Essay Sample About Analysis Goffman Theory

Discuss how far Goffman`s analysis of `total institutions` offers a relevant framework for looking at present day care environments.

Erving Goffman’s theory of total institutions presented in his essay an asylums published in 1961 (Goffman, 1961). He based his essay on his observations in the National Institute of Mental Health in Washington, D.C., and describes that the concept of institutionalization as an effect to bureaucratic structures and patient decline that can be attributed to the state of Total Institutions. The total institution model has been criticized for its basic theoretical limitations but has remained popular with social scientists, rights advocates and lobbyists for hospitalization (Hebding & Glick, 1992).

The problem with Goffman’s stand is the negativity that it attributed to the institutions. The effect is that organizations will be considered inherently unproductive and detrimental and allows for individuals to be considered blameless for the circumstances by which an institution exists or operate (Goffman, 1961). An extremist implication is that it would be ultimately wiser to make do without these “total institutions” or that health care professionals have little impact on the quality of the service provided by these institutions.

The Welfare State proposed by William Beveridge in 1940`s Britain has been described as a `grand scheme for reconstruction`- or as sexist and racist. Which do you think is more accurate and why?

William Beveridge was asked by the Ernest Bevin, Minister of Labour to look into the state of England’s of social security system. Apart from developing a better social security system, the study was to be the foundation of England’s rebuilding efforts after World War II. 11. The 1942 report’s main thrust was the establishment of a welfare system to be supported by the work force in the form of contributions to a common insurance fund that will provide aid for sickness, unemployment, retirement and the widowed. The system was to subsidize living costs for a minimum standard of living in the country (Beveridge, 1942).

The post-war conditions that were the premise of Beveridge’s health care system have changed: post-war welfare policies afforded women little to no access to benefits for themselves and only as dependants of their spouse (Williams, 1993). Davies (1986) pointed out the need to review of Beveridge’s model not because it was a deficient, he points out that the model was sound for post-war conditions significantly, but because of the unprecedented developments for social security in today.

In spite of its successes, the biomedical model has been criticized. Why?

According to Boorse (1967), it is feasible to give objective, impartial observations using “teleological function statements” using biomedical models. Furthermore, Boorse says that a function is the determinant for the design of an organism and that, "function in a biologist's sense is nothing but a standard causal contribution to a goal actually pursued by the organism".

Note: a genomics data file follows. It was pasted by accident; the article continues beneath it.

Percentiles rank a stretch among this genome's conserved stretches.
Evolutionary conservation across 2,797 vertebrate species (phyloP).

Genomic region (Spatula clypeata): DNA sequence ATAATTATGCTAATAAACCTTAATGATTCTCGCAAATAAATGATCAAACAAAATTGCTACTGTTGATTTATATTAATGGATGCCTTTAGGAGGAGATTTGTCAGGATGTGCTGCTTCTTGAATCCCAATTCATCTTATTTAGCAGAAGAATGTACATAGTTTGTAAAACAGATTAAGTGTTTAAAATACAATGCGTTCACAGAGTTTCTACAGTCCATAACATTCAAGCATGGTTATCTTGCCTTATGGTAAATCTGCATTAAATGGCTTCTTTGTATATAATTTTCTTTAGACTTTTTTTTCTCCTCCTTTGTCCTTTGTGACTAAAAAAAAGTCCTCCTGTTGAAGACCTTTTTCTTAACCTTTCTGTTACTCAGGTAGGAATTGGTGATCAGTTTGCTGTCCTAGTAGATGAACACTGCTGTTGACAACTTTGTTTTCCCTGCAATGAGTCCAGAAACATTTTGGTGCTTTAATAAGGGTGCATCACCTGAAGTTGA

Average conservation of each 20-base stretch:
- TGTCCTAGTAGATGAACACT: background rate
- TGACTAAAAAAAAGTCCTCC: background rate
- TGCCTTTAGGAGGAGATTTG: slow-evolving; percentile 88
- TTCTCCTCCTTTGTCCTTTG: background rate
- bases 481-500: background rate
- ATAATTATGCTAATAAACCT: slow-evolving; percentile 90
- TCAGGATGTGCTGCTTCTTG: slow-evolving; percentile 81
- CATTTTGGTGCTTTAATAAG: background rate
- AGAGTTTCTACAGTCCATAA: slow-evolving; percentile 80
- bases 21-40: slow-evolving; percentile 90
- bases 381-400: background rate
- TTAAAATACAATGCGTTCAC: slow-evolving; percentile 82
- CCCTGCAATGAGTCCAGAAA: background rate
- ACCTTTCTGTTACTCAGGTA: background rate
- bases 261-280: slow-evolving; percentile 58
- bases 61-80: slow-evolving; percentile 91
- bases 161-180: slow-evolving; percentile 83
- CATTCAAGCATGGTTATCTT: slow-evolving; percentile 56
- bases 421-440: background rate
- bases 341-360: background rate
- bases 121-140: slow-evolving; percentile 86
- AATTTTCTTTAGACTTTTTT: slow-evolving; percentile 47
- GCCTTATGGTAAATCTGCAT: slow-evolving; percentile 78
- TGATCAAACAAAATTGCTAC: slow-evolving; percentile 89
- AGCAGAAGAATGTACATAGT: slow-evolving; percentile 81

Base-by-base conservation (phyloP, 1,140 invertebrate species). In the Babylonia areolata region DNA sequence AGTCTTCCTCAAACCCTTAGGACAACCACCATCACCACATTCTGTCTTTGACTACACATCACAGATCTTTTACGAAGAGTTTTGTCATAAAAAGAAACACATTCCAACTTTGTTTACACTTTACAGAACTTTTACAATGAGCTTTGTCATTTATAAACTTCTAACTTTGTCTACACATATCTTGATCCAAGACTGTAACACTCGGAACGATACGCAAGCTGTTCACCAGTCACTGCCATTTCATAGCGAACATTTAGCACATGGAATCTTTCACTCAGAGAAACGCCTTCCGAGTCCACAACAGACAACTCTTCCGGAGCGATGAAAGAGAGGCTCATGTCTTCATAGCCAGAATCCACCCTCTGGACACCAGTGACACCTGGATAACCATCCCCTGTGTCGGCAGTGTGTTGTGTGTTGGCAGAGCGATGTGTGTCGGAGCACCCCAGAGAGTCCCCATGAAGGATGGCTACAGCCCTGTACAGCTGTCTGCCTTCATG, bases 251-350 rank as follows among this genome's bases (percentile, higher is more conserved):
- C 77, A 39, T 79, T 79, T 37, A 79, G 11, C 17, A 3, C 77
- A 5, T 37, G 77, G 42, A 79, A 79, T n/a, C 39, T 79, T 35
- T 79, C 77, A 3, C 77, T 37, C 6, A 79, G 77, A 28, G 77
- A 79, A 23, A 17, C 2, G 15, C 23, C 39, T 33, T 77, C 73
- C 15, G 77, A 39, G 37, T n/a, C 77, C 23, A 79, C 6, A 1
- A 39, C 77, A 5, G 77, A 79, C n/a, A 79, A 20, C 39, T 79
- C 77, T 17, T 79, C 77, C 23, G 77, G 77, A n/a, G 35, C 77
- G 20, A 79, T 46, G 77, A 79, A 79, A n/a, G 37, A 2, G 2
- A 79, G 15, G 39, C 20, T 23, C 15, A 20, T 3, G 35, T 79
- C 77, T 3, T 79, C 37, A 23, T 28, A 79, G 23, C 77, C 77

In contrast, De Vito (2000) has pointed physiology is not the central concern but the value-laden concept of life that acts as the criteria in considering structure of physiology and vital teleological goals. Attitudes and ideals health and illness contribute to the perception and identification of symptoms and the consequent medical course of action (Kirmayer, Young & Robbins, 1994). The concern is that standardized biomedical models continued consider of pathology rather than the development of knowledge of the disease and do not account for practical somatic conditions.

How do written records and oral histories contribute to our understanding of people's experience of care?

It is important that healthcare systems factor social institutions and their success depends on the development of models that consider patients’ histories as component and products of society and not just of their physiology (Wade & Halligan, 2003).

In this new model a consideration of a patient’s written records and oral histories provide insight that go beyond the biomedical models or statistical standards. Database of medical information also can provide greater insights to medical conditions and may provide reference for future researches.

Outline different categories of abuse and discuss how you would judge the seriousness of different forms of abuse.

Abuse, according to the Devon County Council (2006), comes in the forms of

  • Psychological
  • Physical
  • Sexual
  • Neglects and acts of omissions
  • Discriminatory and
  • Financial or material maltreatment

Among these forms of abuse, abuse against children, women and the disadvantaged are the increasing areas of concern. The standard today is that all suspicious injuries or conditions must be reported to the police for investigation. Though abuse has significantly risen in recent surveys, it has not made a revolutionary impact on health care practices yet (Manfredi & Maioni, 2002).

Stereotyping in care work can lead to discrimination. Explain how this arises and how such discrimination can be challenged.

To create truly effective health care systems, there should be a prevailing effort to be aware of the changing society (Hughes & Lewis, 1998). Stereotyping in care work does not only lead to decline of service quality but also diminishes the value of health care and welfare professionals. It should be recognized that these professionals have to deal with not just health of welfare issues but must tackle societal ills as a whole (Bakan, 1997).